President Obama is Now the First President to be 3D Scanned and Printed

A Smithsonian-led team earlier this year scanned the president, creating a bust and life mask for the National Portrait Gallery

The President, in 3D

UPDATE 12/2/2014: The first presidential portraits ever to be created from a 3D scan went on display today in the Smithsonian Castle building in Washington, D.C. And a new video depicts President Barack Obama undergoing a digital scan process when a Smithsonian-led team visited the White House in June.

We've heard of 3D printers potentially creating everything from pizzas to a pancreas. But the newest development in the burgeoning technology is a president—well, his face and shoulders, anyway.

The first presidential portraits created from 3D scan data were displayed today at the White House Maker Faire, featuring Barack Obama's facial data collected by a Smithsonian-led team of 3D digital imaging specialists. Both a bust and life mask of the nation's 44th president were shown at the inaugural Makers Faire, an event that celebrates Americans who employ technology to foster innovation and create new business. The replicas will eventually join the collections at the National Portrait Gallery, which owns multiple images of each president, including the famed plaster life masks of Abraham Lincoln and George Washington.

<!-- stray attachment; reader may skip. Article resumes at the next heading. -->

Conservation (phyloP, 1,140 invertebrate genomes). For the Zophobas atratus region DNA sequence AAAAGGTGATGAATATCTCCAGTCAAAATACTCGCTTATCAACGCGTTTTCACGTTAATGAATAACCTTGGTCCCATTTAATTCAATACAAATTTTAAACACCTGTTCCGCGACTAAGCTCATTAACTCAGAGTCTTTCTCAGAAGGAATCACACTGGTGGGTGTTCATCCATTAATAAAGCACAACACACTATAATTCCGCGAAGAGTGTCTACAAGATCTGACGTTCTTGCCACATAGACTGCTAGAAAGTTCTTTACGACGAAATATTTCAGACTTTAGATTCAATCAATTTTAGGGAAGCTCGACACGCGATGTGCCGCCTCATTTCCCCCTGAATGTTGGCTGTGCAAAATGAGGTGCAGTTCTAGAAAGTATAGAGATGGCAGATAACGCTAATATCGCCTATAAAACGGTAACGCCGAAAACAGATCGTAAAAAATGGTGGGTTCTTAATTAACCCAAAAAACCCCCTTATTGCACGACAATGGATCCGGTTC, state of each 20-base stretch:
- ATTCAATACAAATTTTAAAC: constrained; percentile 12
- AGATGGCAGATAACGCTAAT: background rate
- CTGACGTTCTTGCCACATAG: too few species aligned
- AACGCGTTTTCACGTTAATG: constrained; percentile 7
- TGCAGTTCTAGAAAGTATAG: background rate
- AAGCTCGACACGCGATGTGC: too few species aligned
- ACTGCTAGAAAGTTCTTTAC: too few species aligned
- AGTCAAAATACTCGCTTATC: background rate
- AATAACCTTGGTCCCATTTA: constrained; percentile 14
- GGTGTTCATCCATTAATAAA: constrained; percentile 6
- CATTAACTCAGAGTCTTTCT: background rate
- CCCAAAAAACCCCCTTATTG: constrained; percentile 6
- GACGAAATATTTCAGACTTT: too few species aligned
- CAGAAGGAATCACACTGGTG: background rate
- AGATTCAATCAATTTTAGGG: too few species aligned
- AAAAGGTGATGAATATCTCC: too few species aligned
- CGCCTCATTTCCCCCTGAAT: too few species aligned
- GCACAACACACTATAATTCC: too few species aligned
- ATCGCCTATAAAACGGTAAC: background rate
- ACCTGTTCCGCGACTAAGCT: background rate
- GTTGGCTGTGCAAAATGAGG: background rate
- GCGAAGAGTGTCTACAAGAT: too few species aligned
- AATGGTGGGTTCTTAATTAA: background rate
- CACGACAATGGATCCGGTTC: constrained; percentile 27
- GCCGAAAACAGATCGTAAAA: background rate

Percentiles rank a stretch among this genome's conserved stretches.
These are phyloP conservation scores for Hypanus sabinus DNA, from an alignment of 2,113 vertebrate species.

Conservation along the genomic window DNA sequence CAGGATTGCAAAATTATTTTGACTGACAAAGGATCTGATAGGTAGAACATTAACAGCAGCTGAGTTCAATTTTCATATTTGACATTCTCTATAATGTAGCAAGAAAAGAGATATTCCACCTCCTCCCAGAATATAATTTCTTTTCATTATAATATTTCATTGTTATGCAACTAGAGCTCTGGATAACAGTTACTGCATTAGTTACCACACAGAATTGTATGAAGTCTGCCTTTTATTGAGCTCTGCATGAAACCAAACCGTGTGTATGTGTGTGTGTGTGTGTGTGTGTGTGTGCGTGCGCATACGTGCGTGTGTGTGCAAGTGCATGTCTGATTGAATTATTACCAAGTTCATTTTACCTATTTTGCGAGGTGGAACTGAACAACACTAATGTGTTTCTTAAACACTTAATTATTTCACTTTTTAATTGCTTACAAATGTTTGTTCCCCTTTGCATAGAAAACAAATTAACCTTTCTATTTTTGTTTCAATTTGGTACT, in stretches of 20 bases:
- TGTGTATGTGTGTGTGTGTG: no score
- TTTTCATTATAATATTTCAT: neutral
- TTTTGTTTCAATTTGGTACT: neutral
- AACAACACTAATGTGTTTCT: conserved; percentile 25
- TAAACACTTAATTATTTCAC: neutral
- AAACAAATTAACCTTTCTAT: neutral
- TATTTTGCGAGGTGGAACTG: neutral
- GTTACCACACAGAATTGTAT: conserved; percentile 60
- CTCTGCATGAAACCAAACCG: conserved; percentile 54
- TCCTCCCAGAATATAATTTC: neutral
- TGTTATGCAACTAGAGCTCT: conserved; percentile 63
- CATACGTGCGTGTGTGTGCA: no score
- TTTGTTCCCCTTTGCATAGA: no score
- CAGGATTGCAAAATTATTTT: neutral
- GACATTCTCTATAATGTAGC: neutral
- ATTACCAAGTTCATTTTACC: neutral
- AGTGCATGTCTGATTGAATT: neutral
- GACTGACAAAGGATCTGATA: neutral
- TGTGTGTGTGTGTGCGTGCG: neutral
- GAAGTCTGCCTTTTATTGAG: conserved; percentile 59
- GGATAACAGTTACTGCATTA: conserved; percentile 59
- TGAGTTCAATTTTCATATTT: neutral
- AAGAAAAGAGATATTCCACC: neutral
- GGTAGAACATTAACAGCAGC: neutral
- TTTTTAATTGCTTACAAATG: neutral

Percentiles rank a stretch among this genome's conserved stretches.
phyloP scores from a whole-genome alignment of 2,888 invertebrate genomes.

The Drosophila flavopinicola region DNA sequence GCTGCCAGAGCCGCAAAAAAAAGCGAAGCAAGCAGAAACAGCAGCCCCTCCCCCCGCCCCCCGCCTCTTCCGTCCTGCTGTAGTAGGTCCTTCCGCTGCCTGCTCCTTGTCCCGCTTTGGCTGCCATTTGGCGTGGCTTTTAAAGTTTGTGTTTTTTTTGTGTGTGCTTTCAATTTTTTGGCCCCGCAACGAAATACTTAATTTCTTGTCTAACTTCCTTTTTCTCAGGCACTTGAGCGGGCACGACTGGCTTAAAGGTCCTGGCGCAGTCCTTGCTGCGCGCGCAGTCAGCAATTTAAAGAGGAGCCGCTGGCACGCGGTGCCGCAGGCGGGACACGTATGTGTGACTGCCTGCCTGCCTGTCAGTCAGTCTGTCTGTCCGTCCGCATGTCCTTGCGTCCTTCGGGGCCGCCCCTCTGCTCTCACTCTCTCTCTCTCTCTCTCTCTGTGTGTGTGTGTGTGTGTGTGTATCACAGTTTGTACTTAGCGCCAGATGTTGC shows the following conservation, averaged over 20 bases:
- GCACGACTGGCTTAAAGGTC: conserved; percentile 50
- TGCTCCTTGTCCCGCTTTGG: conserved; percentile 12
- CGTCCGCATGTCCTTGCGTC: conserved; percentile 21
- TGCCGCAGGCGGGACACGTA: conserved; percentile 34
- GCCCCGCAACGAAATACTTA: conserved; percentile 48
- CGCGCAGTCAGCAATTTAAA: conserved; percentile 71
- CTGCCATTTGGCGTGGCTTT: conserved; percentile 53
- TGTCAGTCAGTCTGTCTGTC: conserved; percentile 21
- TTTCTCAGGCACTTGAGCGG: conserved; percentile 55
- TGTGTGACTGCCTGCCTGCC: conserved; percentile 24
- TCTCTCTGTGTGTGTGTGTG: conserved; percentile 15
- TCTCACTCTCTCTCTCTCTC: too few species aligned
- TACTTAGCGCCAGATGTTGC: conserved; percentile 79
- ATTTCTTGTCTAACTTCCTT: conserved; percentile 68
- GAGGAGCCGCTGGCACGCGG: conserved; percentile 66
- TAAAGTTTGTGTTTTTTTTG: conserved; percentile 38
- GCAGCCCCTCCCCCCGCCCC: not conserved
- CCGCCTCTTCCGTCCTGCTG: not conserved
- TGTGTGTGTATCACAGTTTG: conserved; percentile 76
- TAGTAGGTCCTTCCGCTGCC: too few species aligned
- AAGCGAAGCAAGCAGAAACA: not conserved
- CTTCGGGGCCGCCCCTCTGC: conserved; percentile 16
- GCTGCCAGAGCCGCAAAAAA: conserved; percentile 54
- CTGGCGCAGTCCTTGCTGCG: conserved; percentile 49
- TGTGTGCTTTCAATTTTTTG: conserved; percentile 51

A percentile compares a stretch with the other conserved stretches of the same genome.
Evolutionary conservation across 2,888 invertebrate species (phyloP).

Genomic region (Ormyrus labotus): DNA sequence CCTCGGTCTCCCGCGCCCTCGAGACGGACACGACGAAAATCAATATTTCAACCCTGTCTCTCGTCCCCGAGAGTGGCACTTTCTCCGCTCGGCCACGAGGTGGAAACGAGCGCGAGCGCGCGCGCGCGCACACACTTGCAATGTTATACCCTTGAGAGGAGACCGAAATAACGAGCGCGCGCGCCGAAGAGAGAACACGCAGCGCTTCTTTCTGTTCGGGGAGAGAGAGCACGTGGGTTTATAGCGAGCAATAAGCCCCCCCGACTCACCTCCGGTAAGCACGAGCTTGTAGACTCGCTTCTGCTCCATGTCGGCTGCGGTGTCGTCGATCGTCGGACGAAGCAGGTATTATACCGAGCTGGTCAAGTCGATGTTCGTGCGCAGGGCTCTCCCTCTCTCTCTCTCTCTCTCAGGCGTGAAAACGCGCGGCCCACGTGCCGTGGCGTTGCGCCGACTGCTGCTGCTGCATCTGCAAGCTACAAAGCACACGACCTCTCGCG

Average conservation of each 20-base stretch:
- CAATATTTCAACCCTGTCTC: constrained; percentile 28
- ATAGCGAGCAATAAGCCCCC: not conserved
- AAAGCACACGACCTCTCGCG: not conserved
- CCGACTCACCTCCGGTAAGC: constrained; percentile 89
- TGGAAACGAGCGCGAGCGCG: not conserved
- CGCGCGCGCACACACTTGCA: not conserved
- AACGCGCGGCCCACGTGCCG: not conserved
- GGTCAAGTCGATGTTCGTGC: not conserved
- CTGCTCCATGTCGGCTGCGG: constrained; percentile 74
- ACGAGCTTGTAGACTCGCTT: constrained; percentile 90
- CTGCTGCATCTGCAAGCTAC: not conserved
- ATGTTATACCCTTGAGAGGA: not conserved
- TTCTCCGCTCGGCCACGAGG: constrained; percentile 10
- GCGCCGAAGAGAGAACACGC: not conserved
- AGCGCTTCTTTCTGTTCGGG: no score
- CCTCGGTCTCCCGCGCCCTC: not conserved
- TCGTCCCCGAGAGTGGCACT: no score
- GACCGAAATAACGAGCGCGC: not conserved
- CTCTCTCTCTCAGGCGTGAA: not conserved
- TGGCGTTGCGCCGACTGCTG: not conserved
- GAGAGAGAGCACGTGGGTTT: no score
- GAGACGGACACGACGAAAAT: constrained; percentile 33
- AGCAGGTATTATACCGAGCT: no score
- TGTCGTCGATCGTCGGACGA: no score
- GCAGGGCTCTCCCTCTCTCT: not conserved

The Smithsonian-led team scanned the President earlier this year. Smithsonian Institution

Two different capture methods were used, says Vincent Rossi, a Smithsonian 3D program officer who worked with the team along with colleague Adam Metallo and Günter Waibel, ‎director of the Digitization Program Office. "[First], we 3D-scanned the face, ear to ear, at extremely high resolution, capturing details down to the pore level of the skin. We worked with a team from the University of Southern California, who use this technology to 3D-scan Hollywood actors. And then the Smithsonian 3D team used hand-held structured light scanners to scan the rest of the bust—the sides of the face, under the chin, the back of the head. We put these two data sets together in order to create the model we used for the 3D print."

The President was curious about the procedure, says Rossi, and asked questions during the scanning—a session that took only minutes. "He seemed to enjoy the process," he says. "He was interested in the technology."

While there are already paintings and photographs of President Barack Obama in the Smithsonian’s collections, Waibel says that the 3D scanning will change the way future generations look back at past leaders. It "really has the potential to connect people to his life and times and legacy with an immediacy that a simple photograph or a painting simply cannot convey,” he says.

Today, Faire visitors were already connecting with the technology via another modern medium—the smartphone.

"There's a lot of people taking selfies with the 3D print of the president," says Rossi.

But the question remains—was Obama (who did pose for a few traditional snapshots alongside his likeness) one of them?

"Unfortunately, no." 

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